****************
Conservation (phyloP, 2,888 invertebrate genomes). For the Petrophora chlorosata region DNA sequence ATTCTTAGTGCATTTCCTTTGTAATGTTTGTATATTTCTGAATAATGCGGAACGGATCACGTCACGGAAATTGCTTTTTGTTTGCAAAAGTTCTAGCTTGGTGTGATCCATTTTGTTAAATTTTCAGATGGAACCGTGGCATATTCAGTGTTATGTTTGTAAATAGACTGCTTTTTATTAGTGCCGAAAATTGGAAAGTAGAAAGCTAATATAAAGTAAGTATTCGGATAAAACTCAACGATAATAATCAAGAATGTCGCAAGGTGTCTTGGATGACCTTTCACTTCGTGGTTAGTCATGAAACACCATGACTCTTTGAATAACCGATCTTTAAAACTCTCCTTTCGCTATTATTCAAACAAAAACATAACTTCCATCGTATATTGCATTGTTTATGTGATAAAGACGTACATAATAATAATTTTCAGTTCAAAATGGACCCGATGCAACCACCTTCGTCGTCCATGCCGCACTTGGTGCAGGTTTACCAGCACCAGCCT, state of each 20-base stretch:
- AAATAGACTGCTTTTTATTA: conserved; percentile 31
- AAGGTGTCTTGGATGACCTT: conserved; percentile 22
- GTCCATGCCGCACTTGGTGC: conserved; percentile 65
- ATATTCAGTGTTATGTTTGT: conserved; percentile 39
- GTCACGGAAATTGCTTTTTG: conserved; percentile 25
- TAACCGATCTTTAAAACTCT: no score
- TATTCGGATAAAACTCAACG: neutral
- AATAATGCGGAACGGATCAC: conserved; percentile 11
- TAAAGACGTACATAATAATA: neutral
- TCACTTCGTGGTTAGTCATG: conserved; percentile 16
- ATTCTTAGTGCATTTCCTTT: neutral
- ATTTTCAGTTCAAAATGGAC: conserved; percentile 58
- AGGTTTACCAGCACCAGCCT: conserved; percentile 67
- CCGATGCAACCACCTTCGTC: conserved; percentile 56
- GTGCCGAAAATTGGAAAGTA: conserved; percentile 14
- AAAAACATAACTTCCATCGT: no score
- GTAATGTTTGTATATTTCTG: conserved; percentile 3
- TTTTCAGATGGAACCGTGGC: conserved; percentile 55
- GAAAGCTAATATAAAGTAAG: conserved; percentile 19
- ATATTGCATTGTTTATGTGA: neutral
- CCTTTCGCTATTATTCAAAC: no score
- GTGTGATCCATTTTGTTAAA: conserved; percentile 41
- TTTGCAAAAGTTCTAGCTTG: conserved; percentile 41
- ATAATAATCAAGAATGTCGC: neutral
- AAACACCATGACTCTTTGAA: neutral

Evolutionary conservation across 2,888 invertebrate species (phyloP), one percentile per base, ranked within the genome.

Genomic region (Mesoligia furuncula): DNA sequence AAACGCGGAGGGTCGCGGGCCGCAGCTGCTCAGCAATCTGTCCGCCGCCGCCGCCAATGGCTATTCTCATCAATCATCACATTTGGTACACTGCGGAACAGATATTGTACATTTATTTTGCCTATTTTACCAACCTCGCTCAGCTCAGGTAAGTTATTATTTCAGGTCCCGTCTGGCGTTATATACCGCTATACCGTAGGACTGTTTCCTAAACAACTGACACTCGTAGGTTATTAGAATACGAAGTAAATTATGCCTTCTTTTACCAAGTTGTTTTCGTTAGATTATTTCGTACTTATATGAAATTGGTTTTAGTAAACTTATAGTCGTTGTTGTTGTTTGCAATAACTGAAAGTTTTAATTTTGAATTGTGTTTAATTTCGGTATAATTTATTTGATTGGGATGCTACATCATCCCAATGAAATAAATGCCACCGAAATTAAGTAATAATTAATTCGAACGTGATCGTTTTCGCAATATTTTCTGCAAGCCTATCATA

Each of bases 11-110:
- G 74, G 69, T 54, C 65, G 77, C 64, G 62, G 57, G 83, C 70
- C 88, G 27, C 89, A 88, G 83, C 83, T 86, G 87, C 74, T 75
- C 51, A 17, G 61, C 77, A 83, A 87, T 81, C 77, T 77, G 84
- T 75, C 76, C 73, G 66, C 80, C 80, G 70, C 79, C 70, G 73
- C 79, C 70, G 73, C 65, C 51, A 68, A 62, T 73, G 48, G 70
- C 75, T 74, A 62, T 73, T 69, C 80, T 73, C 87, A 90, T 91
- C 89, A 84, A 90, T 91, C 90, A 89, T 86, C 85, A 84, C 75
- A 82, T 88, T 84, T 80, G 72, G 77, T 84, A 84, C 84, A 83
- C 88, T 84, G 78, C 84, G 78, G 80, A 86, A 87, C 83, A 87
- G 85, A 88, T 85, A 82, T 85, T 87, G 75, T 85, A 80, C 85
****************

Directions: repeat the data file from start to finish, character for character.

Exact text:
Conservation (phyloP, 2,888 invertebrate genomes). For the Petrophora chlorosata region DNA sequence ATTCTTAGTGCATTTCCTTTGTAATGTTTGTATATTTCTGAATAATGCGGAACGGATCACGTCACGGAAATTGCTTTTTGTTTGCAAAAGTTCTAGCTTGGTGTGATCCATTTTGTTAAATTTTCAGATGGAACCGTGGCATATTCAGTGTTATGTTTGTAAATAGACTGCTTTTTATTAGTGCCGAAAATTGGAAAGTAGAAAGCTAATATAAAGTAAGTATTCGGATAAAACTCAACGATAATAATCAAGAATGTCGCAAGGTGTCTTGGATGACCTTTCACTTCGTGGTTAGTCATGAAACACCATGACTCTTTGAATAACCGATCTTTAAAACTCTCCTTTCGCTATTATTCAAACAAAAACATAACTTCCATCGTATATTGCATTGTTTATGTGATAAAGACGTACATAATAATAATTTTCAGTTCAAAATGGACCCGATGCAACCACCTTCGTCGTCCATGCCGCACTTGGTGCAGGTTTACCAGCACCAGCCT, state of each 20-base stretch:
- AAATAGACTGCTTTTTATTA: conserved; percentile 31
- AAGGTGTCTTGGATGACCTT: conserved; percentile 22
- GTCCATGCCGCACTTGGTGC: conserved; percentile 65
- ATATTCAGTGTTATGTTTGT: conserved; percentile 39
- GTCACGGAAATTGCTTTTTG: conserved; percentile 25
- TAACCGATCTTTAAAACTCT: no score
- TATTCGGATAAAACTCAACG: neutral
- AATAATGCGGAACGGATCAC: conserved; percentile 11
- TAAAGACGTACATAATAATA: neutral
- TCACTTCGTGGTTAGTCATG: conserved; percentile 16
- ATTCTTAGTGCATTTCCTTT: neutral
- ATTTTCAGTTCAAAATGGAC: conserved; percentile 58
- AGGTTTACCAGCACCAGCCT: conserved; percentile 67
- CCGATGCAACCACCTTCGTC: conserved; percentile 56
- GTGCCGAAAATTGGAAAGTA: conserved; percentile 14
- AAAAACATAACTTCCATCGT: no score
- GTAATGTTTGTATATTTCTG: conserved; percentile 3
- TTTTCAGATGGAACCGTGGC: conserved; percentile 55
- GAAAGCTAATATAAAGTAAG: conserved; percentile 19
- ATATTGCATTGTTTATGTGA: neutral
- CCTTTCGCTATTATTCAAAC: no score
- GTGTGATCCATTTTGTTAAA: conserved; percentile 41
- TTTGCAAAAGTTCTAGCTTG: conserved; percentile 41
- ATAATAATCAAGAATGTCGC: neutral
- AAACACCATGACTCTTTGAA: neutral

Evolutionary conservation across 2,888 invertebrate species (phyloP), one percentile per base, ranked within the genome.

Genomic region (Mesoligia furuncula): DNA sequence AAACGCGGAGGGTCGCGGGCCGCAGCTGCTCAGCAATCTGTCCGCCGCCGCCGCCAATGGCTATTCTCATCAATCATCACATTTGGTACACTGCGGAACAGATATTGTACATTTATTTTGCCTATTTTACCAACCTCGCTCAGCTCAGGTAAGTTATTATTTCAGGTCCCGTCTGGCGTTATATACCGCTATACCGTAGGACTGTTTCCTAAACAACTGACACTCGTAGGTTATTAGAATACGAAGTAAATTATGCCTTCTTTTACCAAGTTGTTTTCGTTAGATTATTTCGTACTTATATGAAATTGGTTTTAGTAAACTTATAGTCGTTGTTGTTGTTTGCAATAACTGAAAGTTTTAATTTTGAATTGTGTTTAATTTCGGTATAATTTATTTGATTGGGATGCTACATCATCCCAATGAAATAAATGCCACCGAAATTAAGTAATAATTAATTCGAACGTGATCGTTTTCGCAATATTTTCTGCAAGCCTATCATA

Each of bases 11-110:
- G 74, G 69, T 54, C 65, G 77, C 64, G 62, G 57, G 83, C 70
- C 88, G 27, C 89, A 88, G 83, C 83, T 86, G 87, C 74, T 75
- C 51, A 17, G 61, C 77, A 83, A 87, T 81, C 77, T 77, G 84
- T 75, C 76, C 73, G 66, C 80, C 80, G 70, C 79, C 70, G 73
- C 79, C 70, G 73, C 65, C 51, A 68, A 62, T 73, G 48, G 70
- C 75, T 74, A 62, T 73, T 69, C 80, T 73, C 87, A 90, T 91
- C 89, A 84, A 90, T 91, C 90, A 89, T 86, C 85, A 84, C 75
- A 82, T 88, T 84, T 80, G 72, G 77, T 84, A 84, C 84, A 83
- C 88, T 84, G 78, C 84, G 78, G 80, A 86, A 87, C 83, A 87
- G 85, A 88, T 85, A 82, T 85, T 87, G 75, T 85, A 80, C 85